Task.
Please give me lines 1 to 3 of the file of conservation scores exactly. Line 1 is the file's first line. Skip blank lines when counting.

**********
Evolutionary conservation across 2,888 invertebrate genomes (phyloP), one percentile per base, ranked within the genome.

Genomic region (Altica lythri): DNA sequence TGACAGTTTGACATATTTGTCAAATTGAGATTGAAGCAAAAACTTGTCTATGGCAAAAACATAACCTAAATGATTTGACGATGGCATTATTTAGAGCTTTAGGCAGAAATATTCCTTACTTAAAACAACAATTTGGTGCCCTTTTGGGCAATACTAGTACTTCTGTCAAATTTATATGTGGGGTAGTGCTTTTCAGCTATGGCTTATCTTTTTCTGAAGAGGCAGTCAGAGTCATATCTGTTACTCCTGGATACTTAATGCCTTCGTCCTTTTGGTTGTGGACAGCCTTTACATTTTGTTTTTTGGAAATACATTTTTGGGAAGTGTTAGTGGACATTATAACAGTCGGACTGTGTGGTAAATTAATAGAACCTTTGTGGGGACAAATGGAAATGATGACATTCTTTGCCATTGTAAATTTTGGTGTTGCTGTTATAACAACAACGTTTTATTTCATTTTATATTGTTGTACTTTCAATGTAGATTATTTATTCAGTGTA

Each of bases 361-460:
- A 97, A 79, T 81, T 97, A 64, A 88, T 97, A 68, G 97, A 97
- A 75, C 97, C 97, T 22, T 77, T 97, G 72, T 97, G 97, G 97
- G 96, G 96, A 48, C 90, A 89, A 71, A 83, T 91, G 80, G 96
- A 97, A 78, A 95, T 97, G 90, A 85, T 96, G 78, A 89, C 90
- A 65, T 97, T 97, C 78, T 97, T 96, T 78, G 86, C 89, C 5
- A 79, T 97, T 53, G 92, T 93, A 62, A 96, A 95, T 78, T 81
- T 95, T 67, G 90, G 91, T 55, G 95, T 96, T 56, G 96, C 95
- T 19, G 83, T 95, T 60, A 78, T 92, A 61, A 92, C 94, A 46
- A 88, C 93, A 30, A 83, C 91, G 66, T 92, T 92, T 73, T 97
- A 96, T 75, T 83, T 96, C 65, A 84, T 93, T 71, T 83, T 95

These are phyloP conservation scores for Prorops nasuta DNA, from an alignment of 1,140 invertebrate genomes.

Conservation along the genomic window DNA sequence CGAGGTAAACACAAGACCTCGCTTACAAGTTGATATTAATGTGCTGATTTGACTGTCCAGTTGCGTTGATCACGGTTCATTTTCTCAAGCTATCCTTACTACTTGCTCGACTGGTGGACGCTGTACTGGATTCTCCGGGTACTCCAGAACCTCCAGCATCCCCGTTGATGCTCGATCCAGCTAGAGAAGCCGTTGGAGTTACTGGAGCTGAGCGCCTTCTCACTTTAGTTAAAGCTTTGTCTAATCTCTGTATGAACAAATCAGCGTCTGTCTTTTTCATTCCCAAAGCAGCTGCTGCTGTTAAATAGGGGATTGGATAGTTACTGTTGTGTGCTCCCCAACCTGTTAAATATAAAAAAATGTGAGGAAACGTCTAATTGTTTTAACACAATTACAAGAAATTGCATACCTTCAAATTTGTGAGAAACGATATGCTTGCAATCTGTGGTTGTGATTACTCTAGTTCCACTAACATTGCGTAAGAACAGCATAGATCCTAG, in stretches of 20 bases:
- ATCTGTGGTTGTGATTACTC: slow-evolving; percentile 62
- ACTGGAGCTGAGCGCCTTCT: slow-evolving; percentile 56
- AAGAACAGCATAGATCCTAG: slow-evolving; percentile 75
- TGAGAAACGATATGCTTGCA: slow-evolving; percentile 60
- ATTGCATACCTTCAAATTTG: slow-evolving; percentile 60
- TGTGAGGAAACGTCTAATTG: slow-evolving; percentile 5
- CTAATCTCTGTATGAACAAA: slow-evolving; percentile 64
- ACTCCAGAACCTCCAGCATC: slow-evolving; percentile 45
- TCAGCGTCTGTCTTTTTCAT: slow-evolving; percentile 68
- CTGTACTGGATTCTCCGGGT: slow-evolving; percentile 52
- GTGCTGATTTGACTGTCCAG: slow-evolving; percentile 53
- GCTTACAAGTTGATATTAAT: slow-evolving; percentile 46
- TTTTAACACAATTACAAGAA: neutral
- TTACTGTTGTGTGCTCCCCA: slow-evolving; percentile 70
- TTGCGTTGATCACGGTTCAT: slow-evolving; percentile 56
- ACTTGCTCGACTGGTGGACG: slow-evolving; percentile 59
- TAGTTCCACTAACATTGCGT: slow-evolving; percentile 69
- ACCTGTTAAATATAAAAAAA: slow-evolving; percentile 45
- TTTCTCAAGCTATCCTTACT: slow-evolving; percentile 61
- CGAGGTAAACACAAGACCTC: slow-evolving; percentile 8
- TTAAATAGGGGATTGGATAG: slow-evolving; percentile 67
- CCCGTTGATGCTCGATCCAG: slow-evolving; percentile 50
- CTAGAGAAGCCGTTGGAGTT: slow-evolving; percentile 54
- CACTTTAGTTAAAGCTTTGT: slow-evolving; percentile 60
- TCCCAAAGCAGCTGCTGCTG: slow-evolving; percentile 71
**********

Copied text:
Evolutionary conservation across 2,888 invertebrate genomes (phyloP), one percentile per base, ranked within the genome.

Genomic region (Altica lythri): DNA sequence TGACAGTTTGACATATTTGTCAAATTGAGATTGAAGCAAAAACTTGTCTATGGCAAAAACATAACCTAAATGATTTGACGATGGCATTATTTAGAGCTTTAGGCAGAAATATTCCTTACTTAAAACAACAATTTGGTGCCCTTTTGGGCAATACTAGTACTTCTGTCAAATTTATATGTGGGGTAGTGCTTTTCAGCTATGGCTTATCTTTTTCTGAAGAGGCAGTCAGAGTCATATCTGTTACTCCTGGATACTTAATGCCTTCGTCCTTTTGGTTGTGGACAGCCTTTACATTTTGTTTTTTGGAAATACATTTTTGGGAAGTGTTAGTGGACATTATAACAGTCGGACTGTGTGGTAAATTAATAGAACCTTTGTGGGGACAAATGGAAATGATGACATTCTTTGCCATTGTAAATTTTGGTGTTGCTGTTATAACAACAACGTTTTATTTCATTTTATATTGTTGTACTTTCAATGTAGATTATTTATTCAGTGTA

Each of bases 361-460: